|Matheron, M - UNIV AZ, COOP EXT|
|Tickes, B - UNIV AZ, COOP EXT|
|Platts, B - DOLE FRESH VEG,SALINAS C|
Submitted to: HortScience
Publication Type: Peer Reviewed Journal
Publication Acceptance Date: December 3, 2004
Publication Date: June 1, 2005
Citation: Mccreight, J.D., Matheron, M., Tickes, B., Platts, B. 2005. Fusarium wilt race 1 on lettuce. HortScience. 40:529-531. Interpretive Summary: Fusarium root rot of lettuce, known in Japan since 1955, has become a serious disease in Arizona and may become more serious in California. Fusarium root rot first affected commercial U.S. lettuce production in 1990 in Huron, Calif., but did not become a serious problem in the U.S. until 2001 when it appeared in the Yuma, Arizona lettuce production area and reappeared in Huron. The disease is also present in Pajaro Valley, Calif., which is close to the Salinas Valley, the major area of summer lettuce production in the U.S. Three races of Fusarium oxysporum f.sp. lactucae, the fungus that causes Fusarium root rot have been described in Japan. This research confirmed resistance in the major U.S. iceberg lettuce cultivar Salinas to race 1. Furthermore, the resistance in 'Salinas' is conferred by one or more recessive genes.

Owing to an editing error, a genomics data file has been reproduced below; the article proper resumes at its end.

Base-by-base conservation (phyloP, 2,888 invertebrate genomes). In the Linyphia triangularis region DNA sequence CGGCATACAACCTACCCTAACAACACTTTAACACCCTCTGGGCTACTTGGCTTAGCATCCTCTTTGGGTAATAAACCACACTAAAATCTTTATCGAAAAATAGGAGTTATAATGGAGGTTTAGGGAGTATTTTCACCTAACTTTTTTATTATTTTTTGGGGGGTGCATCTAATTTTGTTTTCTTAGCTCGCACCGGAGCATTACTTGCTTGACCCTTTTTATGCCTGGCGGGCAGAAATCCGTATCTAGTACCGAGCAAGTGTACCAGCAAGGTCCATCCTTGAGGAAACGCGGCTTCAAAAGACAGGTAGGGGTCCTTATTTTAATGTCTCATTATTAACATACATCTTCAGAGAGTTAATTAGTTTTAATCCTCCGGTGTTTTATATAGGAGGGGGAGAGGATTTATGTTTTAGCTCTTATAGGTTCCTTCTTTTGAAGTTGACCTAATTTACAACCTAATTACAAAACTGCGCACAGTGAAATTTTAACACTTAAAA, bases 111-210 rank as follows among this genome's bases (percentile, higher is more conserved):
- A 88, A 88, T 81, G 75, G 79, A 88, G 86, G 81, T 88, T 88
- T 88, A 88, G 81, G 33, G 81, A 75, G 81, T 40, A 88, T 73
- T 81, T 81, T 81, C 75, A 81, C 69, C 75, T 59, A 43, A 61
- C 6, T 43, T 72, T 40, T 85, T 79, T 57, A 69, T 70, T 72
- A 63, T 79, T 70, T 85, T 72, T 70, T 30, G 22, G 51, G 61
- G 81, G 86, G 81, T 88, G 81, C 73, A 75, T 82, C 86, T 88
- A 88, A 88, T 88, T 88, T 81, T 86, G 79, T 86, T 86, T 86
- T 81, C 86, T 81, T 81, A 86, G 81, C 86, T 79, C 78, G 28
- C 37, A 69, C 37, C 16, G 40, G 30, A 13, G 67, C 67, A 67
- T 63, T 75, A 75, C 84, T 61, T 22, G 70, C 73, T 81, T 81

Technical Abstract: Three races of Fusarium oxysporum f.sp. lactucae, cause of Fusarium root rot of lettuce, are known in Japan, where the pathogen was first observed in 1955. Fusarium root rot first affected commercial U.S. lettuce production in 1990 in Huron, Calif., but did not become a serious problem in the U.S. until 2001 when it reappeared in Huron and appeared in the Yuma, Arizona lettuce production area. Reactions of three Fusarium root rot differentials ('Patriot', susceptible to races 1, 2 and 3; 'Costa Rica No. 4', resistant to race 1, and susceptible to races 2 and 3; and 'Banchu Red Fire', susceptible to races 1 and 3, and resistant to race 2) in a naturally-infected commercial field test and artificially-inoculated greenhouse tests, indicated presence of race 1 in the Yuma lettuce production area. Reactions of these differentials to an isolate from Huron confirmed the presence of race 1 in that area. Consistent with previous results from the U.S. and Japan, 'Salinas' and 'Salinas 88' were resistant to the Yuma and Huron isolates of race 1, whereas 'Vanguard' was highly susceptible. Limited F1 and F2 data indicate that resistance to race 1 in 'Costa Rica No. 4' and 'Salinas' is recessive. 'Calmar' is the likely source of resistance in 'Salinas' and 'Salinas 88'.